Each of these models has advantages and disadvantages, and the choice depends on the outcome you are looking to achieve. GANs are great for generating high-quality images, while autoregressive models are perfect for text.

What’s Next for Generative AI?

The potential of this kind of new technology is huge, and many companies are exploring its possibilities. In the creative industries, such as movie and game production, generative AI can be used to create art, music, and scripts. For video games, specifically, generative AI is being used to automatically create new game content based on player interactions, while in the fashion industry, it is being used to create new designs. In healthcare, generative AI is already being leveraged to generate synthetic data that is used to protect patient privacy. There are many more examples, too many to cover in one article, but rest assured that no matter what industry you work in, sometime soon Generative AI will make an impact.

The Threat of Generative AI for Cyber Security Professionals

Generative AI systems can be used to create fake images, videos, and text, and are already being used by hostile nation states to speed up the production and dissemination of disinformation and fake news. This poses a significant threat to cyber security, and adds yet another complexity to the role of CISO as we try to protect the business from these sorts of threats. Fake images and videos may be used to manipulate public opinion about our companies, while other forms of AI are used to spread malware and launch attacks. Deepfakes are being used to produce fake videos of politicians and other public figures, which are also used to spread false information and undermine public trust.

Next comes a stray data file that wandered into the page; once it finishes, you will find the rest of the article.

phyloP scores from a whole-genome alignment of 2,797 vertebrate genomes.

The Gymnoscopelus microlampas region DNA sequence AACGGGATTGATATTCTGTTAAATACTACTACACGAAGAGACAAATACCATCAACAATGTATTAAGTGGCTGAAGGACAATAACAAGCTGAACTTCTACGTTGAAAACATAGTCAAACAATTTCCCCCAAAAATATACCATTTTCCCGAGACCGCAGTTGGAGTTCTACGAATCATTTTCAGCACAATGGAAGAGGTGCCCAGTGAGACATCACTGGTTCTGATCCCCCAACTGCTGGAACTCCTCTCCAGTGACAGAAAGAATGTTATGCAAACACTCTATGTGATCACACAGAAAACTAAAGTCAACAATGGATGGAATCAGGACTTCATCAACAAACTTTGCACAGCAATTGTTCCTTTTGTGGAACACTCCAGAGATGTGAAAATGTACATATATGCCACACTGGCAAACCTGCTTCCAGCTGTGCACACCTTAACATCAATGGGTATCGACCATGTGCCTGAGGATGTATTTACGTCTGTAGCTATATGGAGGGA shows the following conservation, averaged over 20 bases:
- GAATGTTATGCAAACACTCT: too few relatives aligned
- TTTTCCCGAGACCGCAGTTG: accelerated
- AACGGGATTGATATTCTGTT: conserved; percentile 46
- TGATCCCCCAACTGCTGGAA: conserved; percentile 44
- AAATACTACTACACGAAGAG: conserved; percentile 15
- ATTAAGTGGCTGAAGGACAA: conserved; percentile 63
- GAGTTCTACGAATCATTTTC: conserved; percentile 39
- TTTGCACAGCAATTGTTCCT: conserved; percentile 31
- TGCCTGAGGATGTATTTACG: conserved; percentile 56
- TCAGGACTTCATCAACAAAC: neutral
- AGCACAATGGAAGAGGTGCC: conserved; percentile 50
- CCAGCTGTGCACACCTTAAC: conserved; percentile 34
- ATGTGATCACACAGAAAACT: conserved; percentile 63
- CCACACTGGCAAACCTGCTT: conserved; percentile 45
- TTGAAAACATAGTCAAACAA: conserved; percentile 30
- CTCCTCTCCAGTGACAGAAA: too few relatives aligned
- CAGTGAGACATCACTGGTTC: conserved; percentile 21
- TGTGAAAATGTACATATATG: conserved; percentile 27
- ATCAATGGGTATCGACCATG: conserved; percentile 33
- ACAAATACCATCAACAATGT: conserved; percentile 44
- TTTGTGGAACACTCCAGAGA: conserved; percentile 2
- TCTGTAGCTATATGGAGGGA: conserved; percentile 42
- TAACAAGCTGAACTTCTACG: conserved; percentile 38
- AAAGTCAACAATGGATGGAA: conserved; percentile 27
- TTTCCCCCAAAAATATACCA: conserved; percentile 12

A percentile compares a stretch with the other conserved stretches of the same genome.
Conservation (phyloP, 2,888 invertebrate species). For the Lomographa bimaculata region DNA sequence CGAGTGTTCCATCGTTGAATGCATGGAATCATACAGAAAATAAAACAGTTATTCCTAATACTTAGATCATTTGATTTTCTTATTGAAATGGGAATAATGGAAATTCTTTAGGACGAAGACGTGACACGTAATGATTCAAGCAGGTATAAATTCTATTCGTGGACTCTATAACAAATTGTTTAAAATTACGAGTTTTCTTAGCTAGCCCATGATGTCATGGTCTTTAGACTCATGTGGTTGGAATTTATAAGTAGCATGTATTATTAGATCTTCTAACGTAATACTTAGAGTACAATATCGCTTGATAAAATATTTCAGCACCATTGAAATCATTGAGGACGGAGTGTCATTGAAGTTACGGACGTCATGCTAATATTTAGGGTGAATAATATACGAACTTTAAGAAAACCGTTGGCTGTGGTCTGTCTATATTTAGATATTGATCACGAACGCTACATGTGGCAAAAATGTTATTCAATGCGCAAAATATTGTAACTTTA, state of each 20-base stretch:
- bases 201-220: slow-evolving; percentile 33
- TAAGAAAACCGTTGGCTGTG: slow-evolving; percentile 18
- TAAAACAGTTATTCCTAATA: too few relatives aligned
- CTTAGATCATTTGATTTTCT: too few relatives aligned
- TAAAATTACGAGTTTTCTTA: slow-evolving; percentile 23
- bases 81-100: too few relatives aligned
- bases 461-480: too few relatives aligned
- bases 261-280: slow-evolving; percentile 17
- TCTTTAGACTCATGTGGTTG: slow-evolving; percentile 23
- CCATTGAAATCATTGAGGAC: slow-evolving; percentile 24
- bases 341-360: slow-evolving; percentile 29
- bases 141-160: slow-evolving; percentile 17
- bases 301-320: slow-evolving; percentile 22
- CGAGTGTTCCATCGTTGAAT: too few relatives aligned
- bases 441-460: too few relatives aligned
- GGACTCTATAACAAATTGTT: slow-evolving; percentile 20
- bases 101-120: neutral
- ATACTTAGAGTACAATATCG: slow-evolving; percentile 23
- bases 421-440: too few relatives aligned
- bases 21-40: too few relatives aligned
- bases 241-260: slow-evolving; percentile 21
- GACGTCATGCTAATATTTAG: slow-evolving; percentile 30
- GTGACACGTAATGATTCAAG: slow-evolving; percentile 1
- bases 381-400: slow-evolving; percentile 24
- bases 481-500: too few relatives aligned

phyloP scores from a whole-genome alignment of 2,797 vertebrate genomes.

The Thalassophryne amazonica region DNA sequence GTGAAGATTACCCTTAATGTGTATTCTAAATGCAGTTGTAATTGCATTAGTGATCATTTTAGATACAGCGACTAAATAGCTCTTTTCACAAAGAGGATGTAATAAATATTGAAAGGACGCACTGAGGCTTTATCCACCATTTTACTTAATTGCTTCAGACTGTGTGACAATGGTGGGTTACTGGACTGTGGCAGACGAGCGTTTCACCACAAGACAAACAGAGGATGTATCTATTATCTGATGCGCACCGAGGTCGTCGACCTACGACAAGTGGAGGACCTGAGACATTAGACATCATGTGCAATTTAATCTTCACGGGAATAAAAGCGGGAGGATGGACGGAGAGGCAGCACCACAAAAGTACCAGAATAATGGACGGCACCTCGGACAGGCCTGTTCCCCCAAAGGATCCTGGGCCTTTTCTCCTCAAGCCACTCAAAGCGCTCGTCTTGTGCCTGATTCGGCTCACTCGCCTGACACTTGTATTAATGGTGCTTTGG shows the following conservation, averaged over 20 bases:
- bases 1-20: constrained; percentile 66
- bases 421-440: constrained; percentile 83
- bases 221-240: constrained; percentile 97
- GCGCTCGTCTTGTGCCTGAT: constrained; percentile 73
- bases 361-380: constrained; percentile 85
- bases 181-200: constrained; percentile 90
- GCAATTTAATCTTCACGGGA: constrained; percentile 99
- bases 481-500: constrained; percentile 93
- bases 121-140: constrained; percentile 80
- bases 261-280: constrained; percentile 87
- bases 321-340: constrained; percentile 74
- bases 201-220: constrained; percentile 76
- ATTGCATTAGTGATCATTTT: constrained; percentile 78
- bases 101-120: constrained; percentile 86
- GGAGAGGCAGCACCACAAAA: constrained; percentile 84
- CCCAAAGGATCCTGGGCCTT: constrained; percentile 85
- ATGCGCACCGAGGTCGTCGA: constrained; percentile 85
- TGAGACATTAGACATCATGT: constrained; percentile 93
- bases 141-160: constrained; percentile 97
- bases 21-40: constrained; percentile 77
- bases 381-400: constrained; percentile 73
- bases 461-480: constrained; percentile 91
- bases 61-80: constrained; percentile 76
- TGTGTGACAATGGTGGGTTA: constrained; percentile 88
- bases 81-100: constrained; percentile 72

As generative AI becomes more sophisticated, it will become even harder to detect these deepfakes and other types of synthetic content.

As generative AI becomes more sophisticated, it will become even harder to detect these deepfakes and other types of synthetic content. It is therefore important for individuals and businesses to be aware of the risks and to take steps to protect themselves. Introducing this topic into our security awareness training programmes is an important step to consider sooner rather than later.

Generative AI is a truly exciting and rapidly developing field with vast potential. However, as with any new, powerful, and misused technology, there are also significant risks associated with it. Hopefully, we’ll build the right sorts of checks and balances into our systems to mitigate these threats, but today it’s the Wild West, and there’s still no sheriff in town.

Tony Campbell

Director of Research & Innovation, Sekuro

Tony has been in information and cybersecurity for a very long time and delivered projects and services across a bunch of different industries through a variety of different roles. Over the years, Tony has always tried to bridge the growing skills gap through his employment, by mentoring, teaching and working with other disciplines to help them understand the complexities of what we do.